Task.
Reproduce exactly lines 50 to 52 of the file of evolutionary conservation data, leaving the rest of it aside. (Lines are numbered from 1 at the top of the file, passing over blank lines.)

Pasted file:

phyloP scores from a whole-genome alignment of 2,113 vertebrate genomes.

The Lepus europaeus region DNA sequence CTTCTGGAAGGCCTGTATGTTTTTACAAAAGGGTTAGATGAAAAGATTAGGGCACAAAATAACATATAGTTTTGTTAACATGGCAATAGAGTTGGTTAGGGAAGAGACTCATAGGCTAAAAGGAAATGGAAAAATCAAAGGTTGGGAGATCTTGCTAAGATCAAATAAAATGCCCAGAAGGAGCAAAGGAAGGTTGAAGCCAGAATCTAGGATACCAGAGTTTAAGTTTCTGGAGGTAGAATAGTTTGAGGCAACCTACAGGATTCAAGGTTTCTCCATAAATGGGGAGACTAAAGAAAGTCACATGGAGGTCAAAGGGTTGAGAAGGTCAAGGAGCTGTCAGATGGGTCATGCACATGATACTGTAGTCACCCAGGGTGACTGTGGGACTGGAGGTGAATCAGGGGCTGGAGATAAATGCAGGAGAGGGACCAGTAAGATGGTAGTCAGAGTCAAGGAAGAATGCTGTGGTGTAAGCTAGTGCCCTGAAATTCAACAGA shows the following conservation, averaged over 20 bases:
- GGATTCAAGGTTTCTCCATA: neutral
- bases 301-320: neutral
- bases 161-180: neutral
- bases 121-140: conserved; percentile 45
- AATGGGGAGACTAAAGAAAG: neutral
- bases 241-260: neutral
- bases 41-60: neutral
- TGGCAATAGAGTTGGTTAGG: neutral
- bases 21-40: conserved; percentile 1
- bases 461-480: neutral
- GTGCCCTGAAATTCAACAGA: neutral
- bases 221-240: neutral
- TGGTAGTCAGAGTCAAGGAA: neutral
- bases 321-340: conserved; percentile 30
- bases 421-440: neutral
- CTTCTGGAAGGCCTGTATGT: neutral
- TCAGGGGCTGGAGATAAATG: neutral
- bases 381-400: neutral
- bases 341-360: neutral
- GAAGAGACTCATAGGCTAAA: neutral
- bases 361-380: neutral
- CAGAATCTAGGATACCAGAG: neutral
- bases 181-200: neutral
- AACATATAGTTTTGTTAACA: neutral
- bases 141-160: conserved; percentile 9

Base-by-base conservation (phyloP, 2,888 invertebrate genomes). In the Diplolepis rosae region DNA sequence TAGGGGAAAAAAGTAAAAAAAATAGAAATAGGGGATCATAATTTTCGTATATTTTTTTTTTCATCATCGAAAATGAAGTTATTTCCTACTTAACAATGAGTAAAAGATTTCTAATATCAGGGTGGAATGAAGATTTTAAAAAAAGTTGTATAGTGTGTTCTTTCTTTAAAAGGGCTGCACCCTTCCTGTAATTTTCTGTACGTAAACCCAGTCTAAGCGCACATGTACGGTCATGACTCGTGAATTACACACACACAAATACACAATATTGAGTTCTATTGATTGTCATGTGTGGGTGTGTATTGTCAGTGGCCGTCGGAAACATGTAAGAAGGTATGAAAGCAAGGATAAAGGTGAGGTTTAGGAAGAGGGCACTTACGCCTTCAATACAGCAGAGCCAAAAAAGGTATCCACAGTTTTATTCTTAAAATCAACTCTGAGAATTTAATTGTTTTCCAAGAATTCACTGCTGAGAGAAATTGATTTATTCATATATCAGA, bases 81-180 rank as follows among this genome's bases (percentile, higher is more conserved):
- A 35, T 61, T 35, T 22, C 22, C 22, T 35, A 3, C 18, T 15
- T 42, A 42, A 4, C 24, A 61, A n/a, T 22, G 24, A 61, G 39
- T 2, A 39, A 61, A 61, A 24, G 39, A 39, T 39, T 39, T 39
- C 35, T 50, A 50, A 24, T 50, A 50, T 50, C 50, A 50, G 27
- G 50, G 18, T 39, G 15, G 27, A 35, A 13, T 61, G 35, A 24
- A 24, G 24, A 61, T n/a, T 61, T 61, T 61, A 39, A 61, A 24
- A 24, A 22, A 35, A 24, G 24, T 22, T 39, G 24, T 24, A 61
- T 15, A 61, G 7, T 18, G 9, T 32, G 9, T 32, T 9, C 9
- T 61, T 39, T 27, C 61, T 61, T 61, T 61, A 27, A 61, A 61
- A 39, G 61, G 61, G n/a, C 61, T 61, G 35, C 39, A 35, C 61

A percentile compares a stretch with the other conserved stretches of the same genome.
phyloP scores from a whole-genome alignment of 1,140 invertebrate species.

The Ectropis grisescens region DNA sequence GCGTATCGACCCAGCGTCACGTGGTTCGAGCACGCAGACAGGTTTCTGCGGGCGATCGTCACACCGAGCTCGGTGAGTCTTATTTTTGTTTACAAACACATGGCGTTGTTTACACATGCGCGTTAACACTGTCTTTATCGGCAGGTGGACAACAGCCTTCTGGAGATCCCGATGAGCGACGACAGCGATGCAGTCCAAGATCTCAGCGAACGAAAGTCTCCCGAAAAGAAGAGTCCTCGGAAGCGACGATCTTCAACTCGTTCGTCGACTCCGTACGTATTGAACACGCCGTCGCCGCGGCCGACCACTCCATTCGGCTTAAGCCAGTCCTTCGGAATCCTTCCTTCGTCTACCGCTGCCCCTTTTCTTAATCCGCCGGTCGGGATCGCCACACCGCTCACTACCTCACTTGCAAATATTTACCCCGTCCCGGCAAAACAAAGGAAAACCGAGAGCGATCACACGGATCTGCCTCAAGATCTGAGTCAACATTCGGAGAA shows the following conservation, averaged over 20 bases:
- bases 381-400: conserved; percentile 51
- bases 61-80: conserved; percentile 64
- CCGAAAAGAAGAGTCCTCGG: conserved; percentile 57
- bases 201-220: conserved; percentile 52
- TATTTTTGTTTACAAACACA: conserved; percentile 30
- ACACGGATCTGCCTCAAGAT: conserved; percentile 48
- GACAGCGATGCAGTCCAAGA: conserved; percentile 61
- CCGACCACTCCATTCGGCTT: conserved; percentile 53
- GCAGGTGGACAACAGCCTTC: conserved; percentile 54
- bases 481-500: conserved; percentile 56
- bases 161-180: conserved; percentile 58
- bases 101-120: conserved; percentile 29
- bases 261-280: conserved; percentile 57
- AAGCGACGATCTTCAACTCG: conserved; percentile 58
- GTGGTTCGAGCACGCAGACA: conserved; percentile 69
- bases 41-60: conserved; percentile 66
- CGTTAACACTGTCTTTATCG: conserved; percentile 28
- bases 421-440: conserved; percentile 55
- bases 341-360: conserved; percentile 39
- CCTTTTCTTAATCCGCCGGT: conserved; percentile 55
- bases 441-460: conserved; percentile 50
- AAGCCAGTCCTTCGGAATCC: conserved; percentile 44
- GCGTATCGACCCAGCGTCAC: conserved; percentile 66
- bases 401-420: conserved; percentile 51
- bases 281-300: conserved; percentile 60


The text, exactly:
- GCAGGTGGACAACAGCCTTC: conserved; percentile 54
- bases 481-500: conserved; percentile 56
- bases 161-180: conserved; percentile 58